From bloody sock to bloody balance sheets: Curt Schilling’s 38 Studios goes under

Gaming websites and the Providence Journal are reporting today that Rhode Island-based 38 Studios has today laid off all employees, as well as those of its Maryland-based subsidiary Big Huge Games.

The Rhode Island studio’s only release was this year’s Kingdoms of Amalur: Reckoning, a fantasy RPG. The studio may be best known however, for the jock-nerd partnership among its “visionaries” (38 Studios’ term) of former Boston Red Sox pitcher Curt Schilling, fantasy author R.A. Salvatore, comic book artist Todd McFarlane and game designer Ken Rolston.

Big Huge Games was probably best known for “Rise of Nations,” a highly-regarded 2003 PC strategy game.

As of today’s developments, 38 Studios will now likely be remembered for the ill-fated financial incentives Rhode Island officials used to entice the game developer from neighboring Massachusetts.

From Polygon:

The news came as a surprise to nearly everyone involved, including
the state of Rhode Island and Governor Lincoln Chafee who during an
afternoon press conference said that as of this morning they hadn’t
heard a word about possible layoffs or a closure.

During the evening press conference Chafee attributed the sudden
studio closure and financial plummet to their fist game: Age of Amalur:
Reckoning, which he said “failed.”

“The game failed,” he said. “The game failed. That was integral to the success of the company.”

He told reporters that experts told them it would have had to sell 3
million copies to break even. Schilling has said that the game sold
about 1.2 million copies in its first 90 days.

“Companies fail over night,” Chafee said, in response to a question about the sudden closure.

The studio’s financial turmoil first came to light earlier this month
when they first missed and then later made a $1.125 million payment to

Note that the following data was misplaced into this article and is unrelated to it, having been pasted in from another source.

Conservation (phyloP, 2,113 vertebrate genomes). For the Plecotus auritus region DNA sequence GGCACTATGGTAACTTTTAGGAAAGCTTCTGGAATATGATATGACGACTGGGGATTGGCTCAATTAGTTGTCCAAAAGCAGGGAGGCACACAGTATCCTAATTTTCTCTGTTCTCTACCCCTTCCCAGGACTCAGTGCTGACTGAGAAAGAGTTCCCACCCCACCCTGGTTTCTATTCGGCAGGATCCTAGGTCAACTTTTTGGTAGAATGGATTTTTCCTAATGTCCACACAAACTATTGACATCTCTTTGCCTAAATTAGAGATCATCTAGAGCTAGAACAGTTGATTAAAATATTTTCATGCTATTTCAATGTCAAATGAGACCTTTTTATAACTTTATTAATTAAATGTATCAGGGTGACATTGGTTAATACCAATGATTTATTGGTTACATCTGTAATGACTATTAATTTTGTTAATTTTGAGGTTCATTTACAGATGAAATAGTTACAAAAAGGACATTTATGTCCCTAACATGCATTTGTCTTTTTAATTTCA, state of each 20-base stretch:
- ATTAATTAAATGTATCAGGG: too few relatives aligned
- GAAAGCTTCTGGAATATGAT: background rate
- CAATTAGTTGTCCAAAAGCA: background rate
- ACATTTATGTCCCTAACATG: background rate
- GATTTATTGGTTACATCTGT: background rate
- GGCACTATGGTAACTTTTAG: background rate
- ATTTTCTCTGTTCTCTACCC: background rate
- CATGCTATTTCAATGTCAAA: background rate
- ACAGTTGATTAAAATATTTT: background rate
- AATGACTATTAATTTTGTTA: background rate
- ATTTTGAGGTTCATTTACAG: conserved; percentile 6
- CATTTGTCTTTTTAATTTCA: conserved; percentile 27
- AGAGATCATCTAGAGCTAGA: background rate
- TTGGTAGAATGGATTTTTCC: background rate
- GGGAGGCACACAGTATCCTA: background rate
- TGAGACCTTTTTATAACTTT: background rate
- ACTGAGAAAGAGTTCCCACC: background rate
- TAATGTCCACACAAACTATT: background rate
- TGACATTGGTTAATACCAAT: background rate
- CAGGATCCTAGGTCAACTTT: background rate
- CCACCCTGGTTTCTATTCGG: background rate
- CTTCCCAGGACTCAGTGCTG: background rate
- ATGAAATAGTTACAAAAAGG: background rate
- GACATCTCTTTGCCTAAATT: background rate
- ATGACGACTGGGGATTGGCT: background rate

the state of Rhode Island.

The studio’s failure could result in the Ocean State now owning the Kingdom of Amalur IP, which our reviewer happened to think has a lot of potential, at least from a player’s perspective.

But Joystiq reports the IP rights may be only worth $20 million, and 38 Studios owes some $50 million to Rhode Island taxpayers.

As of this posting, there’s no statement on 38 Studios’ website regarding the layoffs. The company’s most recent release is a video showing assets for Project Copernicus, which is reportedly a World of Warcraft-style MMO based on the Amalur universe.

The studio calls Project Copernicus “a world worth saving,” but will the taxpayers of Rhode Island agree?

Review: Kingdoms of Amalur – Reckoning (PS3)


Bethesda Softworks’ first Elder Scrolls game, Arena, took FRPGs by storm in ’94 packaging an entire continent on a set of eight 3.5″ discs requiring only 25MB of space on your hard drive and experiencing it all in first-person.

The randomly generated terrain and quest system created the illusion of endless adventure spanning a vast wilderness rife with cities, isolated towns, secrets, swamps, and barren deserts. Nearly 20 years later, new entries into the series herald hundreds of hours of lost productivity and countless memes as players take extended vacations into the worlds that Bethesda crafts under its banner.

Others have also tried, with varying success, to emulate that success and now 38 Studios’ freshman effort has boldly staked its own claim. After years in development and with EA taking on the publishing duties on this sandbox, history could be repeating itself.
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